Everyone was worried and looking at everybody else in a new way. Some tabulated their hand-wringing in color-coded diagrams. Some unearthed glue guns, willed sea glass into zoetropes for barbies framed behind dreamhouse windows. Others divested: financially, emotionally. No one knew precisely what was happening at that very moment inside their own bodies, which made the clouds do this tricky thing, something the man fell for over and over again. The woman? Well, we’ll get to that. For the time being everyone’s favorite characters were back, albeit in a medieval way, and by that we mean plows and trepanning and heretofore unseen applications of burlap. What else is there to do when every news story is a lung on fire? No one bothered telling the birds, or children for that matter, who rioted freely up and down hallways. The noise or silence was deafening, depending. For example, every silence had the man on the verge of sobbing, and then some asshole’s air drill broke it like the world’s worst passing of Thanksgiving gas. The whole country tried to replace what it was feeling with an episode of Laverne & Shirley, but the laugh track was slightly off and it really wasn’t that funny anyway now that people were dying. The poor just kept working under the assumption they’d be fucked regardless. The real problem was that bodies didn’t understand where they began, where they ended, which made us all pay attention a little more to the small negotiations therein: the light, or absence thereof, the surfaces of objects, a breath into the air. The air. The air, of course, which could no longer be trusted.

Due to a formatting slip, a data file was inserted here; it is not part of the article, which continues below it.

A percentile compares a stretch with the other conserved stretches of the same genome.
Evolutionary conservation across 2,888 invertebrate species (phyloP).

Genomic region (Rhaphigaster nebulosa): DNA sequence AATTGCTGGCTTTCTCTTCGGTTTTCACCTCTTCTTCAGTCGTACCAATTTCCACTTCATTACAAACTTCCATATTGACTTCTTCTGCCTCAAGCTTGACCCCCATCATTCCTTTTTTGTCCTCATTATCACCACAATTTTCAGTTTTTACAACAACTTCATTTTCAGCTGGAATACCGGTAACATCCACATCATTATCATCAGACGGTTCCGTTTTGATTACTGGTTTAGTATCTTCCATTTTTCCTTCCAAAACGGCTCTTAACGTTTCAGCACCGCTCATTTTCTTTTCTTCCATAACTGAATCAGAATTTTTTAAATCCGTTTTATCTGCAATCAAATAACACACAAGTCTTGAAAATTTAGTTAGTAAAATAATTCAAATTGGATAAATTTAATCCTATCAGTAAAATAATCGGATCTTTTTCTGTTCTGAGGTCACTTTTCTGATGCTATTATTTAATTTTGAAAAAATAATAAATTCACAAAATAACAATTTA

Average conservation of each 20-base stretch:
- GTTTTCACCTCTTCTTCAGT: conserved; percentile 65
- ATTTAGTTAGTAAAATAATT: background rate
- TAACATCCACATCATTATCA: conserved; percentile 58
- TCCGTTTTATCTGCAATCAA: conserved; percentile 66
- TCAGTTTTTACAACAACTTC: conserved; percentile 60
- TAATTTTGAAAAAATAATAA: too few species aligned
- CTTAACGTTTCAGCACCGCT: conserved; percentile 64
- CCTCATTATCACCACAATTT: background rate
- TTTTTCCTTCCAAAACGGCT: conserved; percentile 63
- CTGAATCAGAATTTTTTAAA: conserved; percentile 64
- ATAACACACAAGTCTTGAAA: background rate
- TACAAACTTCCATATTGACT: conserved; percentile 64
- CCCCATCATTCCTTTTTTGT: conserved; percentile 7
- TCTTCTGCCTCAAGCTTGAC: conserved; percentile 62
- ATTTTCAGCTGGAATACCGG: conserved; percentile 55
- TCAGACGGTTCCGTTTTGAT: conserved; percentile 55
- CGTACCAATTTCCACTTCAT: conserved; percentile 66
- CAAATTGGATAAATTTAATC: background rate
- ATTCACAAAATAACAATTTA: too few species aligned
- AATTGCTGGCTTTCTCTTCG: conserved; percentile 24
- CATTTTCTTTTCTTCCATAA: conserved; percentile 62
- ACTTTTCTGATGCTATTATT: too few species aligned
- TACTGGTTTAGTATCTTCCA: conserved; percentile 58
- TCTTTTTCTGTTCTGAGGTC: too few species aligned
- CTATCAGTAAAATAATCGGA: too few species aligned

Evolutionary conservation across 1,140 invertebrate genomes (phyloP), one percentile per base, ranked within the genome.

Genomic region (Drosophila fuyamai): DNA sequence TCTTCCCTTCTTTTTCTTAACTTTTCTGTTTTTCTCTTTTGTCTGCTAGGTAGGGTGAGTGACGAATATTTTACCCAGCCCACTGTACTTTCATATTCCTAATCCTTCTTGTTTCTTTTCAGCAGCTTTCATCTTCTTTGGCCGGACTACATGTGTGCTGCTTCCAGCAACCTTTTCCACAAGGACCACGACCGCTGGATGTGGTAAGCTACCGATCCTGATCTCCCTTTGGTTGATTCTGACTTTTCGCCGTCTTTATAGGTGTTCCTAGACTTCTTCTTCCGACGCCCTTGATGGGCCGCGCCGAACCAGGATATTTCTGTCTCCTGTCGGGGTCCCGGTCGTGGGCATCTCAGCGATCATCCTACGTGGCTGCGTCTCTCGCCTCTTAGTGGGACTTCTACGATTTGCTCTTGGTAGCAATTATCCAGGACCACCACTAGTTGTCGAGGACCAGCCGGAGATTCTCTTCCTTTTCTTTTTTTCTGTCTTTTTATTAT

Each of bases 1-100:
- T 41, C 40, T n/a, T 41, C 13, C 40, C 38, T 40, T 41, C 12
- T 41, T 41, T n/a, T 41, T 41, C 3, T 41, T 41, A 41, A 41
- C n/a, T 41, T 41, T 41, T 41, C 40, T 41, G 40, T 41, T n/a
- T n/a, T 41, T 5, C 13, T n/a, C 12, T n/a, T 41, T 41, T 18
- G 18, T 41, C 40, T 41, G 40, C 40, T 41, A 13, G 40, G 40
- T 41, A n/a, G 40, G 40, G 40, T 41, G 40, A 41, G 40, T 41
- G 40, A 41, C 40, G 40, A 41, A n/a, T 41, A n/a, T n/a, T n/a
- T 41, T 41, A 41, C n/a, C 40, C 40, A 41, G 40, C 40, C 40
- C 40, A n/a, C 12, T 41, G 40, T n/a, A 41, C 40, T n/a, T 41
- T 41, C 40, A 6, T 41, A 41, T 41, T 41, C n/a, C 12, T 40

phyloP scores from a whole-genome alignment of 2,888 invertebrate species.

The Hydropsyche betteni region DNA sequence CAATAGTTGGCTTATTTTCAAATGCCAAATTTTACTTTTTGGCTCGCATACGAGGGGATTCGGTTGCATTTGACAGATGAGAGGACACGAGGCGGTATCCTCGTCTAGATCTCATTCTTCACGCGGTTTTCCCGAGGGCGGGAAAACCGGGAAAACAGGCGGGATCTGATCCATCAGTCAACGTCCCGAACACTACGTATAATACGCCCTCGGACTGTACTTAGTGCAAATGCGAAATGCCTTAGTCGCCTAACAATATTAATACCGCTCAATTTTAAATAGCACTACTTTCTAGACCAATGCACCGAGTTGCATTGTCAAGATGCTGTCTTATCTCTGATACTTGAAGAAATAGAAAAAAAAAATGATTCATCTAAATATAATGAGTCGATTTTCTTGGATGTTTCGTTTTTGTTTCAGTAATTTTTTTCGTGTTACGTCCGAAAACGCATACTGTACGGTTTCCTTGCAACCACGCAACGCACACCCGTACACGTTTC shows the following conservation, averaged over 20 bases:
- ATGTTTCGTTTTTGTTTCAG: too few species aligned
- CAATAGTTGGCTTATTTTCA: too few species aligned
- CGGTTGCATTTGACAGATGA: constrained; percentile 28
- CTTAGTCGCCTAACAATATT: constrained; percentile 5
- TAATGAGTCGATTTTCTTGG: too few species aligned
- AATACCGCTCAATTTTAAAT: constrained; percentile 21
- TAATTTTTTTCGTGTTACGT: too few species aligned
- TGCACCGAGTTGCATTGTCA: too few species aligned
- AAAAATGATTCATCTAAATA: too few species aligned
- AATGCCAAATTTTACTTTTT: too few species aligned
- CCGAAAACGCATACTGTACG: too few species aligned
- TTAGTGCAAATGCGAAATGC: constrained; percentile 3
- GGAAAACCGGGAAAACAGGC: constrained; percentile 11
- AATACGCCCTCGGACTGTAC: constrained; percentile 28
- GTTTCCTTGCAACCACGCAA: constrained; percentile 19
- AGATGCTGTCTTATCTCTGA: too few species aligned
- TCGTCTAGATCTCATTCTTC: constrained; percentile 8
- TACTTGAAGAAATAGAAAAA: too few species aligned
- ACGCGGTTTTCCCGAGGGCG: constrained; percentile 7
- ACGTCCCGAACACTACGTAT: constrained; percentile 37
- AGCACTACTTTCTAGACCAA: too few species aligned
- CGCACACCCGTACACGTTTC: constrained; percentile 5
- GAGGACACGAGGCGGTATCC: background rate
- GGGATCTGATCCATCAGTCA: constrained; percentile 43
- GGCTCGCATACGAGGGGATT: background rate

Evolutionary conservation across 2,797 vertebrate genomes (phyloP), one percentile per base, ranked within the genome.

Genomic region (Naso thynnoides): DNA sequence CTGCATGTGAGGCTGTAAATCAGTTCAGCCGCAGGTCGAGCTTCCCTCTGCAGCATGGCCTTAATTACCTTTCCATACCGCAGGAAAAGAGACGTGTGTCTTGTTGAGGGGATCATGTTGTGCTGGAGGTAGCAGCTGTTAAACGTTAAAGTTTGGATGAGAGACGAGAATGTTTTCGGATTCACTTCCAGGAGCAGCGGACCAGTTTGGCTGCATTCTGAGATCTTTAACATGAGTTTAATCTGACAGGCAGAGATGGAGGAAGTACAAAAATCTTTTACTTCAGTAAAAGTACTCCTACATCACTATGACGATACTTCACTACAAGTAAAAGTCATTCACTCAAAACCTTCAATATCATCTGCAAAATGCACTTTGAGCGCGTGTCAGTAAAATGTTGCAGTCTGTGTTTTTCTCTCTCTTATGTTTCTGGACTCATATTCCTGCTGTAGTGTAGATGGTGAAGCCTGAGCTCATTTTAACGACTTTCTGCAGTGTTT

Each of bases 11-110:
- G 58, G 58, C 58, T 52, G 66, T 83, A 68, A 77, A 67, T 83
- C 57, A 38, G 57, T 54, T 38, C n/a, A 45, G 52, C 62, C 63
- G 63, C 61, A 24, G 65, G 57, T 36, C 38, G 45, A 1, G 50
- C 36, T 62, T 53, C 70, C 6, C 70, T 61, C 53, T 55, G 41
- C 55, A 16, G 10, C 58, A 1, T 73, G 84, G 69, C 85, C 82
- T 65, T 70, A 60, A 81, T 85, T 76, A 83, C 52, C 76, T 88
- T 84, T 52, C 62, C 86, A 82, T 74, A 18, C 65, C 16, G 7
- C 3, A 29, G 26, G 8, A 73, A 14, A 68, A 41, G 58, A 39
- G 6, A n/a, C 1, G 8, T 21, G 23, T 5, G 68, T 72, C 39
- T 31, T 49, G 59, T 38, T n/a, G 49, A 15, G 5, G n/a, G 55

Nils Michals is the author of three full length collections of poetry, the most recent of which, Gembox, won the 2018 Washington Prize from The Word Works. Previous collections include Come Down to Earth (Bauhan, 2014) and Lure (Pleiades, 2004). A letterpress chapbook, Room, is also forthcoming from Sting and Honey Press. He teaches at West Valley College and lives in Santa Cruz, CA.